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Quick park and grab. Road is paved but there is a lot of construction going on at the beginning as there is an extension to the bike path. Please obey all signs. No need to trespass to get to this cache. Looking for small hide-a-key.
Toward the end of a dead end road there is an old mine. The Tilly Foster Mine was an iron mine.
THE HISTORY (Thank you to Wikipedia for the background info): The Tilly Foster Mine was named after Tillingham Foster, who bought the land that the mine was on from George Beale. After Foster's death in 1842, the property passed through several hands before it came into the possession of Harvey Iron and Steel Company.
The mine opened in 1853 and employed large numbers of Irish and Italian immigrants. The jobs available at the mine played a large part in bringing immigrants to the town of Southeast. Workers were known by numbers rather than names, because the names of immigrants were considered too difficult to pronounce.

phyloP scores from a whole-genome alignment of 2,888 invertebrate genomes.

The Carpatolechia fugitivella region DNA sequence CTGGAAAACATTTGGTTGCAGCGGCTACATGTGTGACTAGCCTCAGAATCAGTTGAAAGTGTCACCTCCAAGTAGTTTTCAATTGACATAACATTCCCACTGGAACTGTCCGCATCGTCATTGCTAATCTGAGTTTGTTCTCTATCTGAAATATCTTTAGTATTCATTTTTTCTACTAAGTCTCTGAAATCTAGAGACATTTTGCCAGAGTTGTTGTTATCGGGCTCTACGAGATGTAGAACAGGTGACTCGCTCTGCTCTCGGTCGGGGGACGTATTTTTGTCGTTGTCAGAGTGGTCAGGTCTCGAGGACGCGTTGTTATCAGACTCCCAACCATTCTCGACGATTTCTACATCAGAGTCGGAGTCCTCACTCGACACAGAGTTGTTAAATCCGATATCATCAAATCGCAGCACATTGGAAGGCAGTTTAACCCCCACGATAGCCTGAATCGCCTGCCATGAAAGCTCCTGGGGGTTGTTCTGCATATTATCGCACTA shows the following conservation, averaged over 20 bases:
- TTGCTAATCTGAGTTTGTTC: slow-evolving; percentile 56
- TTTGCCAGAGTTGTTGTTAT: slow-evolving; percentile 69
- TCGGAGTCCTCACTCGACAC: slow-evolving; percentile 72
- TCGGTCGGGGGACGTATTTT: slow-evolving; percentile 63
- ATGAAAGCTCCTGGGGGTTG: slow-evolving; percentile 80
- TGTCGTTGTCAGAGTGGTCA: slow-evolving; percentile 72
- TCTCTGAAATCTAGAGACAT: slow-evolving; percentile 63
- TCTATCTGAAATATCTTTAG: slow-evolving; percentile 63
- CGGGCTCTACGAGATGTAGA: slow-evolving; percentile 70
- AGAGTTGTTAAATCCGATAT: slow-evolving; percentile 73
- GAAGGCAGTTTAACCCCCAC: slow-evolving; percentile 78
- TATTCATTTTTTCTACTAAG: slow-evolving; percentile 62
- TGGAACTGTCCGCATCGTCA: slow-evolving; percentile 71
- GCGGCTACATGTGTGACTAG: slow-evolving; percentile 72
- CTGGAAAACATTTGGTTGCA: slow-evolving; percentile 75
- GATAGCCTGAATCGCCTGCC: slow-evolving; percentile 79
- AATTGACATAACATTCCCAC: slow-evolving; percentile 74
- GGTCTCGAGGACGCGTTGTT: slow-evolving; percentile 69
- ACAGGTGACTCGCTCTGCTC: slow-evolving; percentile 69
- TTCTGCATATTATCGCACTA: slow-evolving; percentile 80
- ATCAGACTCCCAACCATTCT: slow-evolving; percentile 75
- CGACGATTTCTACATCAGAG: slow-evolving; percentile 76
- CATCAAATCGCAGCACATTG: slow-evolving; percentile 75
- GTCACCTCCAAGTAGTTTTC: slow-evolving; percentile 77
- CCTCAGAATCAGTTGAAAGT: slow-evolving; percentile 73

The mine reached its peak of production in the 1870s. It was 600 feet (180 meters) deep. There were 300 miners employed and they were producing 7,000 tons (14,000 pounds) of ore per month. The main minerals were magnetite and chondrodite. The iron ore was loaded up on a train to New York City.
Large quantities of Bessemer ore were shipped to Scranton, Pennsylvania, and used to make steel rails for the Lackawanna Steel Company.
From 1887 to 1889 the mine was made into an open pit, at the time the largest man-made pit. In 1895 there was a major collapse that killed 13 miners. After the collapse it was flooded by a reservoir nearby. It was used by soldiers in World War II to test their diving equipment.
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